Leaders are the ones on the team who are expected to deal with the weak links. One of the distinctions between leaders and followers is that leaders take action. Stronger team members shouldn’t be making decisions for the leader. The leader should set the example of how to act towards the weaker team member.
Making the Chain Stronger
The team’s time is compromised when there is a weak person on the team. One result is that the stronger team members have to provide their time to cover the weak person’s obligations. The larger the disparity between more capable team members and the less capable team member, the larger the damage to the team. For instance, if we rate persons on a scale from 1 to 10 (with 10 being the best), a 5 amid 10s certainly harms the team where an 8 amid 10s usually does not.
Let’s see how this plays out. When a leader first gathers a collection of people, their skills converge in a way that is comparable to addition. So, concretely, a 5 amid 10s looks like this:
10 + 10 + 10 + 10 + 5 = 45
The disparity between this team and awesome ones with five 10s is like the disparity between 50 and 45. That’s a discrepancy of 10 percent. But when a team reaches a collaborative state and gains energy, it’s comparable to multiplication. It’s at that time that a weak link can really harm the team. It’s the discrepancy between this calculation:
10 x 10 x 10 x 10 x 10 = 100,000
and this calculation:
10 x 10 x 10 x 10 x 5 = 50,000
As you can see, that’s a disparity of 50 percent! The might and energy of the team may not be compromised by a weak link for an interval, but they will be compromised eventually. A weak link over time steals the energy – and the promise – of a team.
Paradoxically, weak team members have less insight about their flaws than more competent team members do. Additionally, they squander more of their time protecting their interests, expounding on their importance, and holding tight to what is theirs. It is vital to understand that in relationships (work and personal) the less effective person usually controls the interactions.
For instance, a self-confident person is more accommodating than a person without confidence. Someone who can see the big picture proceeds ahead more quickly than someone who can’t. An individual with excellent skills and superior drive finishes more in less time than a weaker individual. If the two team members work together, the more effective member must continuously adjust for and pause for the less effective one. In essence, the weaker member controls the progress of the team.
If a team has a weak member who is unable to or will not improve – and the leader has offered the member education, assurances and new challenges – then the leader must exercise their authority. When that happens, a leader does best to take the counsel of authors Danny Cox and John Hoover.¹ When downsizing a team, a leader should be restrained, be understandable, be truthful and concise. After the person has left, a leader should be candid about the loss, while at the same time being considerate of the person who was dismissed. If later a leader doubts their actions, they should focus on this truth: The team is better off without the weak link.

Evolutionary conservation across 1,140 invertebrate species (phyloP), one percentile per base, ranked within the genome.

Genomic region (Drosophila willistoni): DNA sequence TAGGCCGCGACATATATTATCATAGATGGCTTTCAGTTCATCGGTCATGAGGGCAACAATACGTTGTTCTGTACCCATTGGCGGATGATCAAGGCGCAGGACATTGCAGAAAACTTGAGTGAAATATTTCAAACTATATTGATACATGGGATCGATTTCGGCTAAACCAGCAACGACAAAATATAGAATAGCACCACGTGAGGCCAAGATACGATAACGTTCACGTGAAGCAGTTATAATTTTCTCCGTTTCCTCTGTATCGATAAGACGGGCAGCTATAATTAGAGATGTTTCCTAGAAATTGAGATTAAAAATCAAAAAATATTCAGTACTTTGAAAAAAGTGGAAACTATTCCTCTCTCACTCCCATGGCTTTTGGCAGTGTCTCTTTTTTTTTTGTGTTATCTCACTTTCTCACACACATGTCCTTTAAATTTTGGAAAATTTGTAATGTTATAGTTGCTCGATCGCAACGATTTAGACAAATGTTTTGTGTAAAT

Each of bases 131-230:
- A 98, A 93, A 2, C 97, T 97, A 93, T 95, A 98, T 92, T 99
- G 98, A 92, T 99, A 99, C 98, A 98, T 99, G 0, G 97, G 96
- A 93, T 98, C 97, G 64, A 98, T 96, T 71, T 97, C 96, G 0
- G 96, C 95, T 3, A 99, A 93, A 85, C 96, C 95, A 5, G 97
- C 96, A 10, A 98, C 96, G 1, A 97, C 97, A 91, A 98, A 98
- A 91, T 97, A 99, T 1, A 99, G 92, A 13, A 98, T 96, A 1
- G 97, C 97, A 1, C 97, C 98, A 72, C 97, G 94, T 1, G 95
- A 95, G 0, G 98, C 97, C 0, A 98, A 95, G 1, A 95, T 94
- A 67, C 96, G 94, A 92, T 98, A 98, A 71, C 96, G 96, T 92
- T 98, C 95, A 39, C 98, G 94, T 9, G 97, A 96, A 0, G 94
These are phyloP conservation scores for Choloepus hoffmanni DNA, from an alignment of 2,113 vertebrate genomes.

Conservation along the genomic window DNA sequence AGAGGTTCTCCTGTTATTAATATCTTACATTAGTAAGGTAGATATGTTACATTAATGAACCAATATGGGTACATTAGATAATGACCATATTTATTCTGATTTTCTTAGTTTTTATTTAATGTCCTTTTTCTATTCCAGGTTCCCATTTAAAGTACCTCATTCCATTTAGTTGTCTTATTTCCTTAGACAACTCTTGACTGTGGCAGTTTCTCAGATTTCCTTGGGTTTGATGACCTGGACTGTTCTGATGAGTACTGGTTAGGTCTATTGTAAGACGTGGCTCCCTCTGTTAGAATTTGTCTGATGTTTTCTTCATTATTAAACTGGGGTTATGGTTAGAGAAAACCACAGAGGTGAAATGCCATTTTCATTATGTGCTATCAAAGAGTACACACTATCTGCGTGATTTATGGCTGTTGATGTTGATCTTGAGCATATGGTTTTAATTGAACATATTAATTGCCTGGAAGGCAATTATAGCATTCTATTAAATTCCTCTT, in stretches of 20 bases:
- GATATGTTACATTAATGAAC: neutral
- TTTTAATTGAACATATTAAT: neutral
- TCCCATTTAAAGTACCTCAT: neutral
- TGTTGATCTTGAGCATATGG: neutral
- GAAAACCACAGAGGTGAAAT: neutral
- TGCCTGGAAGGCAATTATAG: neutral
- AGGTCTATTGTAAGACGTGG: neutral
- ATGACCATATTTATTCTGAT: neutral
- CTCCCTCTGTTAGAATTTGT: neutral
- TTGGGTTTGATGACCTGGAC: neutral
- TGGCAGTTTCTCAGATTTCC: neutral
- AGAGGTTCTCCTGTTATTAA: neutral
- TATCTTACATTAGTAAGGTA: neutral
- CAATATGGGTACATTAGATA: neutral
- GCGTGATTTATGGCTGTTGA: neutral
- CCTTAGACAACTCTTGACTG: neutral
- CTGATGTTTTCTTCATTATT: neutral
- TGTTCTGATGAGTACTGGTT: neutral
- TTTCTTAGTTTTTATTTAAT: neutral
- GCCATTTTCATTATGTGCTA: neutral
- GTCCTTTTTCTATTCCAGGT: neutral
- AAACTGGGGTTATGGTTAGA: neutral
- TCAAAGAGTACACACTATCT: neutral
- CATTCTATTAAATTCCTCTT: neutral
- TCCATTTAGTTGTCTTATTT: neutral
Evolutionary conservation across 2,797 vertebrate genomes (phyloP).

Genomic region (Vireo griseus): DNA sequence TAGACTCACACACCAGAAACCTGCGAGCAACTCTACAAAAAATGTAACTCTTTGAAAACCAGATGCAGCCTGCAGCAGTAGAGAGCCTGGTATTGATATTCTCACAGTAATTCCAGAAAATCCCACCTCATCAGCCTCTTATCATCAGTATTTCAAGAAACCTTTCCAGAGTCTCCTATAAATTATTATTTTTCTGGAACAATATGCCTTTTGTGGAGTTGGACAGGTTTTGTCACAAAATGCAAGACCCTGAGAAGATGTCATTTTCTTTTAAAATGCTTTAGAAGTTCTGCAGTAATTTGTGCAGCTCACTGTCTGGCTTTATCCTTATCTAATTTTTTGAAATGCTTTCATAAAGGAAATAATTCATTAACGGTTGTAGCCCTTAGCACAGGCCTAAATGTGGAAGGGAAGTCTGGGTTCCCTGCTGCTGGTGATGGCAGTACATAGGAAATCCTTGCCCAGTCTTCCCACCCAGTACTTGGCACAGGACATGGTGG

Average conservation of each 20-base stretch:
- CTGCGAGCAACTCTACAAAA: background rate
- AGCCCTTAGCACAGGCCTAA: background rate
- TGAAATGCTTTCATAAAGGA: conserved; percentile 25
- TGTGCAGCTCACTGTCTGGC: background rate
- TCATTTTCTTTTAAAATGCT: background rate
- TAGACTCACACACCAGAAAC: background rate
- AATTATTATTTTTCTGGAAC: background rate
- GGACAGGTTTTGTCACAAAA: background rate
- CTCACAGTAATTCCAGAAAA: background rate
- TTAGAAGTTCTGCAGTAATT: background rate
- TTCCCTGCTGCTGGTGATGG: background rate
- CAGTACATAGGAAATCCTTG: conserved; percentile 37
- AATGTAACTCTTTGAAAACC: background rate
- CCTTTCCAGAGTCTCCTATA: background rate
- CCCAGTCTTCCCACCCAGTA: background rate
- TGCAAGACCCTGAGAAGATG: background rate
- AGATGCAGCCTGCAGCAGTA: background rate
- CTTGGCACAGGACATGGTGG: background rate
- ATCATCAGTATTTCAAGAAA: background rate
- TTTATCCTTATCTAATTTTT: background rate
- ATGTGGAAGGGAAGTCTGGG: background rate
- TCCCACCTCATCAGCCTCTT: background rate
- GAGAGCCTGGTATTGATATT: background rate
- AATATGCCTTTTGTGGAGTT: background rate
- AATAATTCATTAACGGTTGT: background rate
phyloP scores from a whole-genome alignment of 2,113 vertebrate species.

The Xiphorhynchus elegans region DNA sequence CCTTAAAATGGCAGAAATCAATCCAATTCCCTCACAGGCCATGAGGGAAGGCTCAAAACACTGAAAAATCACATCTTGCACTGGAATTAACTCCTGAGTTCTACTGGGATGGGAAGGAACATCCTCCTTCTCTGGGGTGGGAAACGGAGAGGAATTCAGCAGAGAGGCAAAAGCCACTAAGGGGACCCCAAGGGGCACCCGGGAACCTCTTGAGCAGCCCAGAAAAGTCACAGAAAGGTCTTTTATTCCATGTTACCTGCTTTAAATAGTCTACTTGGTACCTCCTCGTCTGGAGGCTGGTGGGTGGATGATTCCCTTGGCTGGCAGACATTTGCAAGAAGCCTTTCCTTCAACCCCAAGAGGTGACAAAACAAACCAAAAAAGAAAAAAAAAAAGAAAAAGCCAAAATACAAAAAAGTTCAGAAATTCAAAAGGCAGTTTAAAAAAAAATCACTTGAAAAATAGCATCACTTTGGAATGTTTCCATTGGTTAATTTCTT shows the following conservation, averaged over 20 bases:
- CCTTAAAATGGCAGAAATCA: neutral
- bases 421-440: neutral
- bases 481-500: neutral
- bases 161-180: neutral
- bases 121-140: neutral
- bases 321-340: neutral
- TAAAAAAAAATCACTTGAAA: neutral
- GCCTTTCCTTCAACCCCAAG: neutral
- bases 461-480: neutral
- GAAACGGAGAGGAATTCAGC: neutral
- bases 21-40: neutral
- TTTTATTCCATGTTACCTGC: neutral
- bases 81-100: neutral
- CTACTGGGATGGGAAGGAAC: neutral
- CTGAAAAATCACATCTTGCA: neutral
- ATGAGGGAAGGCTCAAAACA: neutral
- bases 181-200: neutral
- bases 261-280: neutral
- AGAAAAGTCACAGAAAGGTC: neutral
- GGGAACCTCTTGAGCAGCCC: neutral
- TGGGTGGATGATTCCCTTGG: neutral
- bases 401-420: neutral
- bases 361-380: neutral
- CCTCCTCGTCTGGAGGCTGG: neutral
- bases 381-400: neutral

Being a Better Team Member
Many people are predisposed to think the best of themselves and the worst of others. The outcome is that they can easily steer self-improvement projects towards others. But who is really responsible for a person’s growth? As we know, that person.
Examine yourself. Using what you learned in this post, take a tough look at yourself to see where you might be holding back your team. Check the box under the word “Me” for any concern that pertains to you. And if you are brave, ask someone who is supportive of you to assess you by marking the boxes listed under the word “Supporter.”
If you (or the other person who evaluated you) checked more than one box, you need a growth strategy so that you become a benefit to your team. Speak with your team leader or a mentor about methods you can improve in any zones.
Being a Better Team Leader
If you are a team leader, you must address problems produced by a weak link. Unique solutions are applicable to unique teams. If the team is a family, then you don’t “dismiss” weak people. You carefully develop them and try to help them improve, but you also try to mitigate the harm they can bring about to other family members. If the team is a company, then you have duties to the owner or stockholders. If you’ve effected ways to improve, but no or not enough improvements have been made, a dismissal might be necessary. If the team is a ministry and instruction hasn’t improved the situation, then it may be useful to ask the weak person to step down for a time.
It doesn’t matter what type of issue you are up against, remember that your duties to people are in the following order: to the organization, to the team, and subsequently to the person. Your own concerns and contentment come last.
¹ Danny Cox with John Hoover, Leadership When the Heat’s On (New York: McGraw-Hill, 1992), 69-70.